Enjoying a greenlight on its first feature production with the Mafioso comedy “The Crew,” Sonnenfeld/Josephson Worldwide Entertainment has reshuffled its ranks with the exit of Caroline Andoscia and the promotion of Lisa Ellzey to run the company.
“The Crew,” helmed by Michael Dinner and penned by Barry Fanaro, will star Burt Reynolds and Richard Dreyfuss. Pic, budgeted at $25 million, is set to start lensing July 9 in Miami.
George Litto Pictures is financing 65% of the pic through foreign sales. Buena Vista Pictures, which is taking it as a negative pickup, is assuming 35% of the budget. BVP will take domestic and Canada, which will translate into either a Touchstone or Disney label.
Barry Sonnenfeld and Barry Josephson will produce. Litto is exec producing.
The pic is about four wiseguys in retirement who get back into Da Business to save their Miami Beach apartment complex from yuppies.
Pic marks the first film to make it into production for Sonnenfeld/Josephson, which had two TV series (“Maximum Bob,” “Fantasy Island”) to show for its first 18 months. The company has an overall film deal with Disney, but the TV deal is with Columbia TriStar.
Ellzey takes charge of Sonnenfeld/Josephson’s feature development and more than 25 projects. Though the company does not use titles, she effectively becomes prexy. She will continue working with L.A.-based junior exec Bill Melton and Gotham-based staffers Jason Anthony and Bill Eville.
In addition to bringing Litto Pictures into Sonnenfeld/Josephson to help finance “The Crew,” Ellzey is currently overseeing several projects on the fast track for Disney and Touchstone, including: “Killer,” an adaptation of the hit Polish comedy of the same name; “Tin Man,” a noir action thriller penned by Anthony Bagarozzi and produced with Shane Black; “The Assistants,” written by Adam Cooper and Bill Collage with Marlo Thomas exec producing; and an untitled Disney effects comedy scripted by Marc Hyman.
Ellzey came to the company in 1997 from Sony-based Red Wagon Prods. Before that, she worked at CAA on former agent Jay Moloney’s desk.
She also produced the indie pic “The Poison Tasters,” which preemed in Cannes in Un Certain Regard in 1995.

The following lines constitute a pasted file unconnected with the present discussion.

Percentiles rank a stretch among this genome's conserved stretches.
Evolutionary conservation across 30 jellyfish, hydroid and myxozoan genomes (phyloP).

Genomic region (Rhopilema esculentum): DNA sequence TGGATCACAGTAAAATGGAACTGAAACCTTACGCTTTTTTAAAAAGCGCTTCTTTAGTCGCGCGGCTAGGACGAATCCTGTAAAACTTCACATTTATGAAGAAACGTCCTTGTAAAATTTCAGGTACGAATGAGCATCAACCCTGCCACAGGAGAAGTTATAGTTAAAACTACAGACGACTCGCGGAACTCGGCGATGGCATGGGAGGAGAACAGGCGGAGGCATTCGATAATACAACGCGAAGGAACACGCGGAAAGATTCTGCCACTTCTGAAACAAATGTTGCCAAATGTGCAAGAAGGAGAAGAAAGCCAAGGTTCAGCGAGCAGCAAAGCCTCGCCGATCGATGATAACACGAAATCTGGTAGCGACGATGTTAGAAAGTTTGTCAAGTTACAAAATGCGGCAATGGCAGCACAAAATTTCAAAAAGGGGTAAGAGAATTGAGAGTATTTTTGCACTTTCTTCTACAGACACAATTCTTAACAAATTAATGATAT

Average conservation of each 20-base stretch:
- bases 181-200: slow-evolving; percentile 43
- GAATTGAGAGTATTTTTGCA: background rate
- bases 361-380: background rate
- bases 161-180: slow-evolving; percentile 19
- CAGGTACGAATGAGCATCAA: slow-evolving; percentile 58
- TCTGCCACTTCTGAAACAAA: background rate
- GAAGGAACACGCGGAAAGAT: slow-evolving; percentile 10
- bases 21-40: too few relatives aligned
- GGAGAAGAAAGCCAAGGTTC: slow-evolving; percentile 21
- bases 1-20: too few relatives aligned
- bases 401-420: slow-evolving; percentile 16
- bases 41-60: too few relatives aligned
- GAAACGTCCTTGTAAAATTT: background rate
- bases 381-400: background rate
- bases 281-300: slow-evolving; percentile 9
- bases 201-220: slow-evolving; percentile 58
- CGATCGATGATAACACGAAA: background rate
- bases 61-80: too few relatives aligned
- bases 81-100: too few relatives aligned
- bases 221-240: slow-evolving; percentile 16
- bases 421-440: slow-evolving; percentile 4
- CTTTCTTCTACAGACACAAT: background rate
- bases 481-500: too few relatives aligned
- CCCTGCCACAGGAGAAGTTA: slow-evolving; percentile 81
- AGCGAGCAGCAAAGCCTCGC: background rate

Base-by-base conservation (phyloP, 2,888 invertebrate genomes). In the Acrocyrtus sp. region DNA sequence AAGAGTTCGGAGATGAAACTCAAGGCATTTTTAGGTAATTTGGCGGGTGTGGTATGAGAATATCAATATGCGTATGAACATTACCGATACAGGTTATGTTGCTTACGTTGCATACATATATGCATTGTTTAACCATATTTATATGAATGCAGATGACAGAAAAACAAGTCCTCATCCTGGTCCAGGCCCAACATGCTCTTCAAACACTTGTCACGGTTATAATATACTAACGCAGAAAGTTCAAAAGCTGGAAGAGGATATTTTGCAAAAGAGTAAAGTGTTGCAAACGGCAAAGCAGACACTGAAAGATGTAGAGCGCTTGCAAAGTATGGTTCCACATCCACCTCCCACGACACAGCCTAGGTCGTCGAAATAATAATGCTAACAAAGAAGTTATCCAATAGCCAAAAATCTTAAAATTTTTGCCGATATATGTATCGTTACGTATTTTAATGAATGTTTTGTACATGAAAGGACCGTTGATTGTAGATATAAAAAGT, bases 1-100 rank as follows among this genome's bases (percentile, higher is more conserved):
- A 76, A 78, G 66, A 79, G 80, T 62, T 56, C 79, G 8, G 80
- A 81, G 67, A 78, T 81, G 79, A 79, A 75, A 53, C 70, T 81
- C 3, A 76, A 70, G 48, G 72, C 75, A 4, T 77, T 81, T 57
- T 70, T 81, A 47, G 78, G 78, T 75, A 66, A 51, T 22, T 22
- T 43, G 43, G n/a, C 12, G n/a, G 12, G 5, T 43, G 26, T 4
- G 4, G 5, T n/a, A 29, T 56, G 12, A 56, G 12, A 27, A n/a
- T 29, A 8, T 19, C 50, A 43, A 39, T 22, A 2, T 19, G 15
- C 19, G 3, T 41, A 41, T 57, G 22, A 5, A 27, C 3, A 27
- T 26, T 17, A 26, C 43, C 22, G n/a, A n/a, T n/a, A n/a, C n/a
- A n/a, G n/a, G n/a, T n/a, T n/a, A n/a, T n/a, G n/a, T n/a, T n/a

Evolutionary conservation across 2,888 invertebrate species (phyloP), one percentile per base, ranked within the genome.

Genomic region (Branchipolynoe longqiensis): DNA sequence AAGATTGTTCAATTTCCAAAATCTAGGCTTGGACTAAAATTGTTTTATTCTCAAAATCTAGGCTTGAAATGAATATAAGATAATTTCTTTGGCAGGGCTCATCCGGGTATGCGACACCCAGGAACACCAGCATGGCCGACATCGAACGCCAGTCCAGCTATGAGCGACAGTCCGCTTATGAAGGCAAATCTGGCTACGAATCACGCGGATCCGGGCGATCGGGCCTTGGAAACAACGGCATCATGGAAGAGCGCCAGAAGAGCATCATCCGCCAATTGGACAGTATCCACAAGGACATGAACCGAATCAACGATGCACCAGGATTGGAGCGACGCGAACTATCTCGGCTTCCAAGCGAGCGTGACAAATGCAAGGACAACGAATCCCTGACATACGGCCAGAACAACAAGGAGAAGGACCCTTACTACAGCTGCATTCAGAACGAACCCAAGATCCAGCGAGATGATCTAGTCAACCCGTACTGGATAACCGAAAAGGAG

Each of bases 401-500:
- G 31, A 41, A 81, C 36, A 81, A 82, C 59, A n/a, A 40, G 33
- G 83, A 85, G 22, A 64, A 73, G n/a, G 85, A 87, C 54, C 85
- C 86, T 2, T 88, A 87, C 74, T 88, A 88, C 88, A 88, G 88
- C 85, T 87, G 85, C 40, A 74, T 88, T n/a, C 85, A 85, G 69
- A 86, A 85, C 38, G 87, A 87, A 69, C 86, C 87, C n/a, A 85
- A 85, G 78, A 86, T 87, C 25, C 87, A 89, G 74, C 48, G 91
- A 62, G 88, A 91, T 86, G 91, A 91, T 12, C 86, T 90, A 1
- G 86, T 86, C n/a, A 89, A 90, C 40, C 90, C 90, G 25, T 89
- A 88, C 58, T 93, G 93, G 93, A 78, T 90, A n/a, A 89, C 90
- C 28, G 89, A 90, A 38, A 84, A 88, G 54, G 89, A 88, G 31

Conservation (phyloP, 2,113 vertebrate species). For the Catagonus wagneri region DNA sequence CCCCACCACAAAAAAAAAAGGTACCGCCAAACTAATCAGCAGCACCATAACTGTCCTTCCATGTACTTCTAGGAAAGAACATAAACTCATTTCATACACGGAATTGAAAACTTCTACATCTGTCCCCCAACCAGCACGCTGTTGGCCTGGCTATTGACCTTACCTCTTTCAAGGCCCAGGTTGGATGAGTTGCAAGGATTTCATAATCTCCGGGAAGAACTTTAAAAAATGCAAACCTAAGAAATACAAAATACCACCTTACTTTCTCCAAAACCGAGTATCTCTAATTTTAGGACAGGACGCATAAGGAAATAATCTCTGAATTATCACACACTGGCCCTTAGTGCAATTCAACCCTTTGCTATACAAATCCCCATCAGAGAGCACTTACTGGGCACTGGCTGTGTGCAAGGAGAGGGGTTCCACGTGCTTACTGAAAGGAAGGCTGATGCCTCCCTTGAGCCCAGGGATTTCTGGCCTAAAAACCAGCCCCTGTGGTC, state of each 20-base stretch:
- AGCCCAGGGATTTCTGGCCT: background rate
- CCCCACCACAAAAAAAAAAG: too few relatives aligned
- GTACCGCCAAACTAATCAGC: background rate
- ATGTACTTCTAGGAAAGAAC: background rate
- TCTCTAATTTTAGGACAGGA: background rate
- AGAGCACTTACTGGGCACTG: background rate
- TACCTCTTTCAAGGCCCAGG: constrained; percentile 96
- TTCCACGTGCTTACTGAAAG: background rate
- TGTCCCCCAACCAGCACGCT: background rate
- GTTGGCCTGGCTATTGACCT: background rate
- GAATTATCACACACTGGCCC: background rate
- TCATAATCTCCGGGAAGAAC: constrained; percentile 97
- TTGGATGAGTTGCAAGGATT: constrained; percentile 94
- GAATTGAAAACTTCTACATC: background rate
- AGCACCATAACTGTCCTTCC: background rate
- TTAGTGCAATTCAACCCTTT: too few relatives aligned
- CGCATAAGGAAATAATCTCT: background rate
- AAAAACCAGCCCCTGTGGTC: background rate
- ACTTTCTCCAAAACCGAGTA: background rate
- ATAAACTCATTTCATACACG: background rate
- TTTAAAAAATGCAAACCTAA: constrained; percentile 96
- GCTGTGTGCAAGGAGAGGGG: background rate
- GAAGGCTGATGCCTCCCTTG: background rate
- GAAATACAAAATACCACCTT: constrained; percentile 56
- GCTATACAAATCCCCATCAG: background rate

“Lisa has brought many great projects into the company as well as introducing us to several superb writers,” Josephson said.
Andoscia is ankling Sonnenfeld/Josephson to return to New York to be an indie producer with an eye toward the fashion industry.
“Both Barry and I are very pleased with the work that Caroline has done and we wish her well in New York,” Josephson said.
Andoscia has worked in Hollywood for nearly seven years for a number of producers, including Scott Rudin, Larry Gordon and Lynda Obst.
At Sonnenfeld/Josephson, she brought in such projects as “Enchanted,” by Bill Kelly, and “Chippendales,” adapted by Steven Schiff from Rodney Sheldon’s novel.
Before Hollywood, she was in fashion public relations in Gotham for KCD Fashion and her own Watson/Andoscia Co. from 1987-92.
“I’m going to New York because it’s home,” Andoscia said. “I’ll miss Barry and Barry. It was the best working experience I had in my seven years in Hollywood. And I trust we’ll be working together in the future.”
On “The Crew,” Dinner’s feature credits include “Heaven Help Us” and “Miss Lonely Hearts.” He also helmed episodes of TV’s “Chicago Hope” and the pilot for “Fantasy Island.”
Fanaro’s screenplay credits include “Kingpin.”
Litto has produced such pics as “Blow Out,” “Dressed to Kill” and “Obsession.” He also packaged “MASH,” “Tell Them Willie Boy Is Here,” “Hang ‘Em High” and “McCabe and Mrs. Miller.”
CAA’s Emanuel Nunez brokered the deal between Litto and Disney.